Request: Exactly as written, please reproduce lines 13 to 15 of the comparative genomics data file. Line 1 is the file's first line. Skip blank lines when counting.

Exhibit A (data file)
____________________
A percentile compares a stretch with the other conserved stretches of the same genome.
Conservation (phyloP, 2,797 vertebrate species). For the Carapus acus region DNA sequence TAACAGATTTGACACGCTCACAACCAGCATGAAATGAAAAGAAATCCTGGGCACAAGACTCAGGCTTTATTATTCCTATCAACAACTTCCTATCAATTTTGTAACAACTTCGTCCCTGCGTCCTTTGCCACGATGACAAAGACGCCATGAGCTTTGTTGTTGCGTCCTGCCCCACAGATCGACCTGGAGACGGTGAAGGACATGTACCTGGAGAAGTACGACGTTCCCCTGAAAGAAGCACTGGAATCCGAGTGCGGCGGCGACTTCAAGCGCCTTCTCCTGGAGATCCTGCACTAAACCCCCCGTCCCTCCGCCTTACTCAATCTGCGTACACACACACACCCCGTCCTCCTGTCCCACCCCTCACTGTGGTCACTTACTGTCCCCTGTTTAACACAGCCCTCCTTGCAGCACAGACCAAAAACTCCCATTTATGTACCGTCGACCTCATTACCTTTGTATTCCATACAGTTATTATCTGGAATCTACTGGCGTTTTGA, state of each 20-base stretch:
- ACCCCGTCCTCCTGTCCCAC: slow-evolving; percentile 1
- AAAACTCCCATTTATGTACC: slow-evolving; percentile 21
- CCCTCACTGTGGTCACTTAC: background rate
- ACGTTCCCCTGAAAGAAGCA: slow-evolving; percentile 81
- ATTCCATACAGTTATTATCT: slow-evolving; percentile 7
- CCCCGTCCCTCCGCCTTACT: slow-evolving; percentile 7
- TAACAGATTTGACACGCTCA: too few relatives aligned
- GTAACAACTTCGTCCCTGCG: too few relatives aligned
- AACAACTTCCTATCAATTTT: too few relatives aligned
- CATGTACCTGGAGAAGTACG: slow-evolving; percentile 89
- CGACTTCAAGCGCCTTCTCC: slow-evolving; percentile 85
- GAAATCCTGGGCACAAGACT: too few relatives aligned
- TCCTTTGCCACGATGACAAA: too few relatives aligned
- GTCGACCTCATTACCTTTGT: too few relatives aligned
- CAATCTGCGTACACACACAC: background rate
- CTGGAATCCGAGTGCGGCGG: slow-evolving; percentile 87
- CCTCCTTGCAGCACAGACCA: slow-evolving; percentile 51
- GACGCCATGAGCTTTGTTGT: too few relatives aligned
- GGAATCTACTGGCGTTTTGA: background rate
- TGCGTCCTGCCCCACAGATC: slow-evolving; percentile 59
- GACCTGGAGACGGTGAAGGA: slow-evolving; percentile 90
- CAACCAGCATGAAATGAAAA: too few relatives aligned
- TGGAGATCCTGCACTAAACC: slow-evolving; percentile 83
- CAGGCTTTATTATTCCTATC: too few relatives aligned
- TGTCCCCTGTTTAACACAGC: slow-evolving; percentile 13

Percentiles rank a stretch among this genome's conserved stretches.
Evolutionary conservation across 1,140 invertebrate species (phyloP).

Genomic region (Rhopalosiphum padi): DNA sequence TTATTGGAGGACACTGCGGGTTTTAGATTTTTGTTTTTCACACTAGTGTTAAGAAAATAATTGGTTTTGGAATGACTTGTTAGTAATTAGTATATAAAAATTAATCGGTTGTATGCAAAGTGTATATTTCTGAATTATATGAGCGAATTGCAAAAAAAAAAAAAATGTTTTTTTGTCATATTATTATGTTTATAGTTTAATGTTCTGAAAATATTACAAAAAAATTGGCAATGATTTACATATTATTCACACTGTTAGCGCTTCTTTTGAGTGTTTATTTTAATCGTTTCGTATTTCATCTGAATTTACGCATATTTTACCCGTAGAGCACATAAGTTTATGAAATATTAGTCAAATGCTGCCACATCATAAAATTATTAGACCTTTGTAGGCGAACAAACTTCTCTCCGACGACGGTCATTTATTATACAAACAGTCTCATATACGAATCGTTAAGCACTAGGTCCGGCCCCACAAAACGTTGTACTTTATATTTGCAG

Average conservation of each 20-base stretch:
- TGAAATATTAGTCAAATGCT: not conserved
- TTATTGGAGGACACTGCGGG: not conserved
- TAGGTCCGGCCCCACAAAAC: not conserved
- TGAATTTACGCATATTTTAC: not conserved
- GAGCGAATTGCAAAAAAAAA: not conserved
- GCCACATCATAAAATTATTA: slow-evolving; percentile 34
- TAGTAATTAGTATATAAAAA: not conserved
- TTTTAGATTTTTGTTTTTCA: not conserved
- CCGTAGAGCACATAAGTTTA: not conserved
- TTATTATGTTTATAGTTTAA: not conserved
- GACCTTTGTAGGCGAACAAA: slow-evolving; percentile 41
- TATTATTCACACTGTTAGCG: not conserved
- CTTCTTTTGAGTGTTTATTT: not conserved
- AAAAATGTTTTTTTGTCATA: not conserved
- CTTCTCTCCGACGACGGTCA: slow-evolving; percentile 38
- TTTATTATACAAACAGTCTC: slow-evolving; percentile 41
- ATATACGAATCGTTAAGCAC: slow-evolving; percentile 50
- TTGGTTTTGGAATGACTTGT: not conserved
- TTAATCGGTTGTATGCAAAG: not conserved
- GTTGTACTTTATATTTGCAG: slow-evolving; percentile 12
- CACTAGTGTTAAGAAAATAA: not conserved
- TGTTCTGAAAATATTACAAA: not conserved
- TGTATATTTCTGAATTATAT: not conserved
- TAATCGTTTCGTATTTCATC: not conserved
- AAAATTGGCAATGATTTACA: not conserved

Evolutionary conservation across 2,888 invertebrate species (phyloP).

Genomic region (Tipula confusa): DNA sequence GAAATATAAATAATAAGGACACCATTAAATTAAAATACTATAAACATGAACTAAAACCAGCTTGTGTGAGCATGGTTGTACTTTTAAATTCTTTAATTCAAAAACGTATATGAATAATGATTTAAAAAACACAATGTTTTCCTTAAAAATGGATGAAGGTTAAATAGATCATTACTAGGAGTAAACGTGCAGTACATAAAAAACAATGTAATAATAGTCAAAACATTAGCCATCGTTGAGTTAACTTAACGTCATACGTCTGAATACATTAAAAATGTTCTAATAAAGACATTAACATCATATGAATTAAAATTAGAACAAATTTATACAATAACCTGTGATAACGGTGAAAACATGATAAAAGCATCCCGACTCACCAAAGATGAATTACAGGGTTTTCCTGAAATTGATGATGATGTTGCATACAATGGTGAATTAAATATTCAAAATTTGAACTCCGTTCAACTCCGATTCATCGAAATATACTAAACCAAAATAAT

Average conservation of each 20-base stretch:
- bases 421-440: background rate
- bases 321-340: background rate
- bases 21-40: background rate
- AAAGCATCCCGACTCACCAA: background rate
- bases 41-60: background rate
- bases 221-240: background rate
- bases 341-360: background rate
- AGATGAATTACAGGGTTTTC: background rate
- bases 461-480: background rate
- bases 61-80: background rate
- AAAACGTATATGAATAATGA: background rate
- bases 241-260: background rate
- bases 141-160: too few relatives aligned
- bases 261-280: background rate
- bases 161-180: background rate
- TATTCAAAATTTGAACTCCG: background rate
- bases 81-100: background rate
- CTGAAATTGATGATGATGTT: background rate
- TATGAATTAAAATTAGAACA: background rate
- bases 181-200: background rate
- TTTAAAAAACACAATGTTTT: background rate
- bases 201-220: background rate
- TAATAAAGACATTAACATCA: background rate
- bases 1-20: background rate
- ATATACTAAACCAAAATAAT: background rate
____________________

- CGACTTCAAGCGCCTTCTCC: slow-evolving; percentile 85
- GAAATCCTGGGCACAAGACT: too few relatives aligned
- TCCTTTGCCACGATGACAAA: too few relatives aligned